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GAZETA WYBORCZA

The Straw Man Of Russia's Western Food Embargo

Russia may be officially forbidding Western food on grocery shelves, but facing skyrocketing prices and shortages, it's allowing Belarus and Kazakhstan to act as intermediaries.

Belarusian President Lukashenko, Kazakh President Nazarbayev and Russian President Putin in Astana in May
Belarusian President Lukashenko, Kazakh President Nazarbayev and Russian President Putin in Astana in May
Andrzej Kublik

WARSAW — It seems that Russia has created an end-around for its embargo against the West, creating intermediaries to bring to market the very goods that it has professed to ban.

Moscow officials have authorized Belarus and Kazakhstan to play this role of intermediary, handling imports from short-listed countries. "Our partners from the customs union will be able to benefit from the situation by processing on their territory some of the articles previously exported directly to Russia," Russian Deputy Prime Minister Arkady Dvorkovich said.

According to Russian Prime Minister Dmitry Medvedev, the retaliatory food embargo being imposed on the West should reshuffle the Russian market, which "needs competition, not a monopoly of Polish apples or Norwegian fish."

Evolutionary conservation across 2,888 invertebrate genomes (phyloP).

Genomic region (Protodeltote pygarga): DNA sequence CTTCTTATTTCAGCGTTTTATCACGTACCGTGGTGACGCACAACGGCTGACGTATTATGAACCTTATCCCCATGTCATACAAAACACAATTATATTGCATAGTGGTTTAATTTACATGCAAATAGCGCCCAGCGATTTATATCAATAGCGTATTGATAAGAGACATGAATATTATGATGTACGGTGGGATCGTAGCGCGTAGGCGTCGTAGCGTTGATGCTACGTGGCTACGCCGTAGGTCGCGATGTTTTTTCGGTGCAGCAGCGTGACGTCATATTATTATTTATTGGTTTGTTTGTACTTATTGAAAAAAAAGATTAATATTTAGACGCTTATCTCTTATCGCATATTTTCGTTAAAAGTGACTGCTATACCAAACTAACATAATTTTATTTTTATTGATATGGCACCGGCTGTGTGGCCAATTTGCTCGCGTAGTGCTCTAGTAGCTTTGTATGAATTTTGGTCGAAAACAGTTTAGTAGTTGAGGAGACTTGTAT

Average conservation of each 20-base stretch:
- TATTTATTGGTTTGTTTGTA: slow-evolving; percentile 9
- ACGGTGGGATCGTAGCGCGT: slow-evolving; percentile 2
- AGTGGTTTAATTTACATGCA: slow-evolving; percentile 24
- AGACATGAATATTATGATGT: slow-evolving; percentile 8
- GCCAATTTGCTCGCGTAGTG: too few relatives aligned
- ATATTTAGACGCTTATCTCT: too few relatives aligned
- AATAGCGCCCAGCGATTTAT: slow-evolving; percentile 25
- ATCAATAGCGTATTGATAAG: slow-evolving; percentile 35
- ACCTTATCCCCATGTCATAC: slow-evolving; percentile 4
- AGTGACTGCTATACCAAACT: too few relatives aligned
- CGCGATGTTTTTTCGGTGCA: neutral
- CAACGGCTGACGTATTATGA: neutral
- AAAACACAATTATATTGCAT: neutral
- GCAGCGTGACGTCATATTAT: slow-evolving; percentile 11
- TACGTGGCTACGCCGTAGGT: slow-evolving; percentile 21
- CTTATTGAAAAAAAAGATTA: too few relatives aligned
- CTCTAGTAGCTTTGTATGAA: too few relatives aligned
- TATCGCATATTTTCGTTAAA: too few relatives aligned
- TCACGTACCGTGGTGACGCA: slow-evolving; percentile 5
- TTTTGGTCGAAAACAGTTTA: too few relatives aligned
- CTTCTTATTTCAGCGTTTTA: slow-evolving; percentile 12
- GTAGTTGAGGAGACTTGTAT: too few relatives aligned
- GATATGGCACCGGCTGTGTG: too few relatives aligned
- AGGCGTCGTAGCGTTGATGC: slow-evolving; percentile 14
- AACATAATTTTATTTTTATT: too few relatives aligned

But Putin's response to Western sanctions, which have come as a result of Russian aggression in Ukraine, will hit his own countrymen hardest, creating skyrocketing prices and food shortages.

The wholesale price of salmon, for example, has risen by 15% to 20% — and this is despite the assertion by Russian officials that the gap created by the absence of Norwegian supplies would be filled with fish from native waters. In reality, enterprises from Russia's eastern coastline estimate that prices this year will be twice as high as in previous years.

Meanwhile, the third-party countries — Belarus and Kazakhstan, together with Russia, form the Eurasian Customs Union — seem to be benefitting from the Russian/West standoff.

Within the first week of the embargo being in force, the Belarus company Santa Bremor increased its supplies of salmon to Russia by 30%. Given that Belarus doesn't have access to the sea, its growing fishing export is readily mocked by Russian journalists.

A Belarus company willing to export Polish apples to Russia can simply flip the fruits into Belarusian boxes, making it difficult for customs officials to detect the contraband. Moscow is also more likely to turn a blind eye on the system's inadequacies than deal with food deficits and high retail prices.

Germany's agriculture minister said in a recent interview that Russia won't be able to bear for long the economic isolation of sanctions against the West, as its agriculture can meet only 60% of the country's demand.

Belarus, on the other hand, can start to count its potential economic windfall. Last year, Russia imported 705,000 tons of Polish apples valued at $389 million. According to the news portal Belorusskie Novosti, the re-export of Polish apples could bring the country up to $25 million.

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